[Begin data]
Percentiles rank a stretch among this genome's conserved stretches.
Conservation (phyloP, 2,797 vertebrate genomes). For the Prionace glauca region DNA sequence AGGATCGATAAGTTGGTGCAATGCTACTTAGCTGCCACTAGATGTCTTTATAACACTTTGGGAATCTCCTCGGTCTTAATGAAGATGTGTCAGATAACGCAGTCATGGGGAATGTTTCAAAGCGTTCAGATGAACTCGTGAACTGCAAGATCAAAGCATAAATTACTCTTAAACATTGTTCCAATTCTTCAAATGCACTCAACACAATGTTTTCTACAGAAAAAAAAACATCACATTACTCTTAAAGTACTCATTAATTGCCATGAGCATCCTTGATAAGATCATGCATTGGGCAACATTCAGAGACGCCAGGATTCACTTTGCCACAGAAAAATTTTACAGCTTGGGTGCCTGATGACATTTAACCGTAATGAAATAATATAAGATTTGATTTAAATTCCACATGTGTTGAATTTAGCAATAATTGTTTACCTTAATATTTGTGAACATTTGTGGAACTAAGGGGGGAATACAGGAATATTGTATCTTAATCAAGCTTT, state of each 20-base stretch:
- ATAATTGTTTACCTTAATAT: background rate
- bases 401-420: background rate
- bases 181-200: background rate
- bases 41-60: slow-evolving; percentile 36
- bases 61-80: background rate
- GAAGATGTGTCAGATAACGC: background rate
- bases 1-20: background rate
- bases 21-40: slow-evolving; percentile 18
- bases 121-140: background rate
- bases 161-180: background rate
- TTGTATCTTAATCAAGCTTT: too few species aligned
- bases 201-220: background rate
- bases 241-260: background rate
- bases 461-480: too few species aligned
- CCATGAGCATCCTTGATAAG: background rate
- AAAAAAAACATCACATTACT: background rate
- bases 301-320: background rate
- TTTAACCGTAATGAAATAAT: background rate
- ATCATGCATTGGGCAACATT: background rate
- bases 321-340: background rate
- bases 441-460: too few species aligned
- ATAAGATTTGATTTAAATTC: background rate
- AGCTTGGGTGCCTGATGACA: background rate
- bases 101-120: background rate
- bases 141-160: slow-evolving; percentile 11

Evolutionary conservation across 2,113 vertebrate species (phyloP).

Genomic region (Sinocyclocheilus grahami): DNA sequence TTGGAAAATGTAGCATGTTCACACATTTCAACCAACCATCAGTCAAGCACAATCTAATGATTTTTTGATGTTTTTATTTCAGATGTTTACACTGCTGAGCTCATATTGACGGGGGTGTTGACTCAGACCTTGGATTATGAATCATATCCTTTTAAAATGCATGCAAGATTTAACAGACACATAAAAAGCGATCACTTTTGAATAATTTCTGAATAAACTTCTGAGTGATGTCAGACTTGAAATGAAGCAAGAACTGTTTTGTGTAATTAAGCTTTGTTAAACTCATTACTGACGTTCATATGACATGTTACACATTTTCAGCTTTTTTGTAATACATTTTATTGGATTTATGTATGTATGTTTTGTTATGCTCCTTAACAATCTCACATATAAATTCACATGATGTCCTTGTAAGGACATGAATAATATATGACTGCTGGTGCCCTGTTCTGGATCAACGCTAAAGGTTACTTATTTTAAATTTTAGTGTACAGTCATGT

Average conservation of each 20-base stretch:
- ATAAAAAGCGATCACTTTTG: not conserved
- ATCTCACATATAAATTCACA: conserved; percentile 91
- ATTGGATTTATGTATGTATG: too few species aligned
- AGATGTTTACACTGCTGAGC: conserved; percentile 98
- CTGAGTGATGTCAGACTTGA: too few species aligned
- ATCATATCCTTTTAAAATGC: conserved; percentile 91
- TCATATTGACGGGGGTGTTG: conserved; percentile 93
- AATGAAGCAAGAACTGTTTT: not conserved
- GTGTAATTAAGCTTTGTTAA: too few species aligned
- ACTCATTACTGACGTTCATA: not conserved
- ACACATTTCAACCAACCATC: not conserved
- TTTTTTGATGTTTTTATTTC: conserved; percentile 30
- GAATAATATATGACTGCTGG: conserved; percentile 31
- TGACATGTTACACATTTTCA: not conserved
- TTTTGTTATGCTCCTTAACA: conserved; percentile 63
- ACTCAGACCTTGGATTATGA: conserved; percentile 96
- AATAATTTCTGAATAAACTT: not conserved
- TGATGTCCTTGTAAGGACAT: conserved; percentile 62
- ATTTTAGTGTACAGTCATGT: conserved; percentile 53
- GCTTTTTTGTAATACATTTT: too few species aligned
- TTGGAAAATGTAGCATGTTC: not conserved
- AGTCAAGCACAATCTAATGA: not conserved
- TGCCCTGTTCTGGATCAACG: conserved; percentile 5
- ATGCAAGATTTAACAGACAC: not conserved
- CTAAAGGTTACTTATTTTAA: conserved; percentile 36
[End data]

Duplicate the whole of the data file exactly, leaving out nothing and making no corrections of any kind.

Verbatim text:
Percentiles rank a stretch among this genome's conserved stretches.
Conservation (phyloP, 2,797 vertebrate genomes). For the Prionace glauca region DNA sequence AGGATCGATAAGTTGGTGCAATGCTACTTAGCTGCCACTAGATGTCTTTATAACACTTTGGGAATCTCCTCGGTCTTAATGAAGATGTGTCAGATAACGCAGTCATGGGGAATGTTTCAAAGCGTTCAGATGAACTCGTGAACTGCAAGATCAAAGCATAAATTACTCTTAAACATTGTTCCAATTCTTCAAATGCACTCAACACAATGTTTTCTACAGAAAAAAAAACATCACATTACTCTTAAAGTACTCATTAATTGCCATGAGCATCCTTGATAAGATCATGCATTGGGCAACATTCAGAGACGCCAGGATTCACTTTGCCACAGAAAAATTTTACAGCTTGGGTGCCTGATGACATTTAACCGTAATGAAATAATATAAGATTTGATTTAAATTCCACATGTGTTGAATTTAGCAATAATTGTTTACCTTAATATTTGTGAACATTTGTGGAACTAAGGGGGGAATACAGGAATATTGTATCTTAATCAAGCTTT, state of each 20-base stretch:
- ATAATTGTTTACCTTAATAT: background rate
- bases 401-420: background rate
- bases 181-200: background rate
- bases 41-60: slow-evolving; percentile 36
- bases 61-80: background rate
- GAAGATGTGTCAGATAACGC: background rate
- bases 1-20: background rate
- bases 21-40: slow-evolving; percentile 18
- bases 121-140: background rate
- bases 161-180: background rate
- TTGTATCTTAATCAAGCTTT: too few species aligned
- bases 201-220: background rate
- bases 241-260: background rate
- bases 461-480: too few species aligned
- CCATGAGCATCCTTGATAAG: background rate
- AAAAAAAACATCACATTACT: background rate
- bases 301-320: background rate
- TTTAACCGTAATGAAATAAT: background rate
- ATCATGCATTGGGCAACATT: background rate
- bases 321-340: background rate
- bases 441-460: too few species aligned
- ATAAGATTTGATTTAAATTC: background rate
- AGCTTGGGTGCCTGATGACA: background rate
- bases 101-120: background rate
- bases 141-160: slow-evolving; percentile 11

Evolutionary conservation across 2,113 vertebrate species (phyloP).

Genomic region (Sinocyclocheilus grahami): DNA sequence TTGGAAAATGTAGCATGTTCACACATTTCAACCAACCATCAGTCAAGCACAATCTAATGATTTTTTGATGTTTTTATTTCAGATGTTTACACTGCTGAGCTCATATTGACGGGGGTGTTGACTCAGACCTTGGATTATGAATCATATCCTTTTAAAATGCATGCAAGATTTAACAGACACATAAAAAGCGATCACTTTTGAATAATTTCTGAATAAACTTCTGAGTGATGTCAGACTTGAAATGAAGCAAGAACTGTTTTGTGTAATTAAGCTTTGTTAAACTCATTACTGACGTTCATATGACATGTTACACATTTTCAGCTTTTTTGTAATACATTTTATTGGATTTATGTATGTATGTTTTGTTATGCTCCTTAACAATCTCACATATAAATTCACATGATGTCCTTGTAAGGACATGAATAATATATGACTGCTGGTGCCCTGTTCTGGATCAACGCTAAAGGTTACTTATTTTAAATTTTAGTGTACAGTCATGT

Average conservation of each 20-base stretch:
- ATAAAAAGCGATCACTTTTG: not conserved
- ATCTCACATATAAATTCACA: conserved; percentile 91
- ATTGGATTTATGTATGTATG: too few species aligned
- AGATGTTTACACTGCTGAGC: conserved; percentile 98
- CTGAGTGATGTCAGACTTGA: too few species aligned
- ATCATATCCTTTTAAAATGC: conserved; percentile 91
- TCATATTGACGGGGGTGTTG: conserved; percentile 93
- AATGAAGCAAGAACTGTTTT: not conserved
- GTGTAATTAAGCTTTGTTAA: too few species aligned
- ACTCATTACTGACGTTCATA: not conserved
- ACACATTTCAACCAACCATC: not conserved
- TTTTTTGATGTTTTTATTTC: conserved; percentile 30
- GAATAATATATGACTGCTGG: conserved; percentile 31
- TGACATGTTACACATTTTCA: not conserved
- TTTTGTTATGCTCCTTAACA: conserved; percentile 63
- ACTCAGACCTTGGATTATGA: conserved; percentile 96
- AATAATTTCTGAATAAACTT: not conserved
- TGATGTCCTTGTAAGGACAT: conserved; percentile 62
- ATTTTAGTGTACAGTCATGT: conserved; percentile 53
- GCTTTTTTGTAATACATTTT: too few species aligned
- TTGGAAAATGTAGCATGTTC: not conserved
- AGTCAAGCACAATCTAATGA: not conserved
- TGCCCTGTTCTGGATCAACG: conserved; percentile 5
- ATGCAAGATTTAACAGACAC: not conserved
- CTAAAGGTTACTTATTTTAA: conserved; percentile 36